in it — rather a word that indicates that though the oneside was a poor record, the other side was a radiant andgrateful witness.ow, what have you? Let us take account of whatyou have. You have no money, but you have wonderfulmental power. Think of that You have a clear head,you have a far-seeing eye, you have internal resources :you can muse, and think, and contemplate, and dream,and express yourself to yourself in wordless poetry. Youhave high times with yourself. Many a festival you havealone ; you are quite sorry when you hear an approachingfootfall, because it breaks up the sweet and sacred revel.You call yourself a poor man. Why, I put you down asa millionaire — a man who can think himself right up intoheaven, a man who can look at the wholeness of things, sofar as that is possible to our present low estate — a manwho can hear the going of God in the wind Is he poor ? ishe lonely ? is he to be pitied ? Pity the man whose handsare yellow with counted gold, but whose heart is without140 STUDIES I TEXTS.a thought of heaven, or immortality, or God Put downyour treasures. You have no external fame, then whathave you ? You have an excellent repute at home ; thatis better. I would not care what the world says aboutany man if he is not loved at home — if their hearts athome do not weary for him and say, " His very speech hasmusic in it" I would not care to have a world followinga man if the people at home did not long for him, andthink he was the very best man in all the world Thatis how you stand to-night. You do not know howmuch you are loved and honoured ; and you would beloved and honoured more if you could think less aboutyourself and your destitution of external fame. Theylove you and honour you at home : they say when youcome home the whole house will be full of light and musicand joy ; or if they do not so express themselves they willsay, " When he comes home we shall feel that the founda-tions of the house are all right : we shall have a judgewithin our own four corners, a man of great counsellingpower, a man of equity, an arbitrator in the house, areferee of our own ; what he says will be the word of  justice, and will be the verdict of equity — a strong, honest,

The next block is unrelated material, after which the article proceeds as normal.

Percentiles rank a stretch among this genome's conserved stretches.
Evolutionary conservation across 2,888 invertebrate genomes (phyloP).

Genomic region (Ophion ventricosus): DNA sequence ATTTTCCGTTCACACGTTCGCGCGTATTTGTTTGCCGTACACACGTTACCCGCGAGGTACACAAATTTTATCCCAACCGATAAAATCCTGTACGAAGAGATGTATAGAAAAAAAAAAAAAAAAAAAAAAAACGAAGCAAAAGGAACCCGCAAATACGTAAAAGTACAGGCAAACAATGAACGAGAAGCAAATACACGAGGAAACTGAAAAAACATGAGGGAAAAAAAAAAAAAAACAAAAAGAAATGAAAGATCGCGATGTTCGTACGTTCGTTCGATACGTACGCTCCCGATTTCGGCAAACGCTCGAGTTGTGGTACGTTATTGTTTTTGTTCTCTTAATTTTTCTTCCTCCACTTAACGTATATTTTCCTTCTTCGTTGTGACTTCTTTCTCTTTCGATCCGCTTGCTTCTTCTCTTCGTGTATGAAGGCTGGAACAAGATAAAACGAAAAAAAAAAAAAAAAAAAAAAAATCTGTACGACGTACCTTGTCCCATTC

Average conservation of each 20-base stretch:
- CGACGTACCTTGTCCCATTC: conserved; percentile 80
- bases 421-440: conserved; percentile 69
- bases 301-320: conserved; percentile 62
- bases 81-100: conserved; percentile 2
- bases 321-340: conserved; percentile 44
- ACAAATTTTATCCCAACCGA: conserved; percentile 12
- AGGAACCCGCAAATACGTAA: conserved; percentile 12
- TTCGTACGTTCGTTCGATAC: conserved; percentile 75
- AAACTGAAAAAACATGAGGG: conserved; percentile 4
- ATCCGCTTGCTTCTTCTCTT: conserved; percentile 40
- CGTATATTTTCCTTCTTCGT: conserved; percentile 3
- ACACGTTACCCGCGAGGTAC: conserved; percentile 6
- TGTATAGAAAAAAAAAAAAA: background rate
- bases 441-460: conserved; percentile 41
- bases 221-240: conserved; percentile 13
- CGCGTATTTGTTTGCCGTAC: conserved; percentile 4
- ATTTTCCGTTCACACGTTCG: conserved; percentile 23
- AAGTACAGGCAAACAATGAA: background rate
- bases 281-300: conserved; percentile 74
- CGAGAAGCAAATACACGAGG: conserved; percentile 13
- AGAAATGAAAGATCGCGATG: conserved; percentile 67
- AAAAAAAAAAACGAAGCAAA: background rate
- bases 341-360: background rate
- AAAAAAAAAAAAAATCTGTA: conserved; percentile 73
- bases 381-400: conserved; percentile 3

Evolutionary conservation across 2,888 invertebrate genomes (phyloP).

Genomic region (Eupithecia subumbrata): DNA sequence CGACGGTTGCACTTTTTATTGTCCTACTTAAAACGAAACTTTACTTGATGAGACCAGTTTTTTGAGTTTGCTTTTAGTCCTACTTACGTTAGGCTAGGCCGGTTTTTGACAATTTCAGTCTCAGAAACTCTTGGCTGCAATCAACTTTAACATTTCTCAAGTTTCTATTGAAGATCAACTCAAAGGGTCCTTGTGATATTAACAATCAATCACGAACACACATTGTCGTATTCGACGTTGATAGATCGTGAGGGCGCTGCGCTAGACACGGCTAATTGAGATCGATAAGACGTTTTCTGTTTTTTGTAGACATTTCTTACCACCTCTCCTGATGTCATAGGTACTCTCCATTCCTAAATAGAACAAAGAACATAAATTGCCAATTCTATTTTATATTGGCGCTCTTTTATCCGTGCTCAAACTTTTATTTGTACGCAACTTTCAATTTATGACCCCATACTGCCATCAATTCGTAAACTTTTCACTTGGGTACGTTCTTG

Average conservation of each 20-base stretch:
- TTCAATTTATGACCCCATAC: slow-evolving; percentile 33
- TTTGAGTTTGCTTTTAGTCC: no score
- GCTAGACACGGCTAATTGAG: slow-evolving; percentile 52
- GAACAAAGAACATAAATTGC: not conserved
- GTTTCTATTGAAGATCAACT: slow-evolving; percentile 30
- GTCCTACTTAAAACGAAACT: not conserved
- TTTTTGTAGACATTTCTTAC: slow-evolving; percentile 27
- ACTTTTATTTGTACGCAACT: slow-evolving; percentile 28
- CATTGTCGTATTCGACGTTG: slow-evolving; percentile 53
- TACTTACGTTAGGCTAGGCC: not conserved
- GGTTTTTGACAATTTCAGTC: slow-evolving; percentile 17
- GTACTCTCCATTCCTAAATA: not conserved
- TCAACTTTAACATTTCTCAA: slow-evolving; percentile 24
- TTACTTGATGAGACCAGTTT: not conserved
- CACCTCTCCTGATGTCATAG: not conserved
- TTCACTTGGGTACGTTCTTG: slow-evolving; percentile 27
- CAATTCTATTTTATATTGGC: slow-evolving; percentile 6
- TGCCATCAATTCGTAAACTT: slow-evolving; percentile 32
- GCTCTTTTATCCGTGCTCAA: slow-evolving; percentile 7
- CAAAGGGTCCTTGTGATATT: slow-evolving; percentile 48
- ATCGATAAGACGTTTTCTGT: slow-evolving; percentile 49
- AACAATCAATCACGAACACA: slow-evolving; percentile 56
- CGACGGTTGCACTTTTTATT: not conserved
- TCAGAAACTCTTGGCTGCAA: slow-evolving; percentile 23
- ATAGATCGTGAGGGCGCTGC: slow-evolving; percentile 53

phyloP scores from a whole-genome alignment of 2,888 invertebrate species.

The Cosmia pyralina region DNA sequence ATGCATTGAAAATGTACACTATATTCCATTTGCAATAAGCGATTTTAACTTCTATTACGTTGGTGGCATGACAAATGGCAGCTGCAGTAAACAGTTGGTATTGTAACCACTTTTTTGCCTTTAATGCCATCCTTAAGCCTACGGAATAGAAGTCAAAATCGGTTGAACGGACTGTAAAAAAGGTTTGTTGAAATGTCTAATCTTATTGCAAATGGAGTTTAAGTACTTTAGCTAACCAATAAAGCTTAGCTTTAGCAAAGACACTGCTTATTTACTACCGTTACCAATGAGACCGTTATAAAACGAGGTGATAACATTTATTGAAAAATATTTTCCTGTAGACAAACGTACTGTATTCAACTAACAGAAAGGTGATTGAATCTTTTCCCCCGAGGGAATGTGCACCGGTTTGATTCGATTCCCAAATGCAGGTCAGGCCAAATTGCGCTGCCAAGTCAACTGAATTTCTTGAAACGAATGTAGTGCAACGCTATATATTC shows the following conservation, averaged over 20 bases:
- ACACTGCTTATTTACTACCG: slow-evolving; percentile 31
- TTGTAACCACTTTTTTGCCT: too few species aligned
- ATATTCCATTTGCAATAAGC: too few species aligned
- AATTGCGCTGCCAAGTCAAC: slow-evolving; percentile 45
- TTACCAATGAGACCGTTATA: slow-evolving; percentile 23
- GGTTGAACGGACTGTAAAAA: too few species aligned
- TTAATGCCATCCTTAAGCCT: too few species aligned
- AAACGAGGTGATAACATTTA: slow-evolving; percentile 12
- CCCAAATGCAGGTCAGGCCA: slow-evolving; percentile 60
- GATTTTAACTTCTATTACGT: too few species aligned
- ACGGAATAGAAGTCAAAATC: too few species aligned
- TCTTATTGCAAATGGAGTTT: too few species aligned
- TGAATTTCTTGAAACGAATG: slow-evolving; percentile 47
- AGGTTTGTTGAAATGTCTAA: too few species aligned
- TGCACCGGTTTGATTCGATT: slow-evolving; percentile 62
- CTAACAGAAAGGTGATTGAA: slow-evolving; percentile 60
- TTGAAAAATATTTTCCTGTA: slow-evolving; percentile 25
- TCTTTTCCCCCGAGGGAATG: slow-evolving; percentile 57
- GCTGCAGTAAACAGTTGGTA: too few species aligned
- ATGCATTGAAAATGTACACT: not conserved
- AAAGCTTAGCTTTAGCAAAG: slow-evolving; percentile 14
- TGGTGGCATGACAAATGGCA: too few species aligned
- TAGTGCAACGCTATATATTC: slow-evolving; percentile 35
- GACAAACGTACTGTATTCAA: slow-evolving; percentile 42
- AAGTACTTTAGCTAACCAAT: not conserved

oak-hearted father ours."Are you a poor man ? are you to be pitied ? Do youlook over those whose personalty was sworn at over£500,000 and call yourself a poor man ? Their person-alty ought not to have been sworn at half a farthing. Itis a lie to call it personality. How well it is calledpersonalty I I am glad that the law has, by the removalof one letter, saved that word from being confused withpersonality. They had personalty, but you have person-ality, individuality, fine heart-life, and you make yourlittle house glad; when your shadow falls on the wall,THE COMPESATIOS OF LIFE. 141the wall is pictured with beauty. I will not have it thatyou are poor. You have no high connections ; you arenever troubled with finding out whether there was not,about five hundred years ago, a duke in your family.That duke gives you no trouble. There are manypersons who think there was a duke in the family aboutfive hundred years ago, and they have got no end of oldsoiled yellow paper ; but there is wanting one marriagecertificate. If they could find that ! You and I have notrouble about that duke ; we know there never was aduke in our family ; if there was, we should be sorry toknow it You have no high connections. I have heardof a boy who lives on the good-nature of other people, onthe ground that he has, or had, or ought to have had, anuncle who was a knight. Do you know how to spell thatkind of knight — with a large K ? You and I have notrouble even with the knight. o ; we stand squarely outin poverty, in honour, in faculty, in power of prayer. Godis in the family : his altar is there ; and there we have highconnections— earls of eternity, aristocrats of piety andnobleness, good-loving and good-doing. Are you a poorman ? If you know the way to God in your sorrow, whatis the way to any bank of money compared with that highroad ? o lion shall be there, nor any ravenous beast goup thereon ; they shall not be found there. And you, bornpoor, and trained on unbuttered bread, and not known bythose of fame and name, you have high connections, youhave come to the general assembly and Church of thefirstborn written in heaven, and to God, the Judge of all,and to the blood of Jesus, the blood of sprinkling, which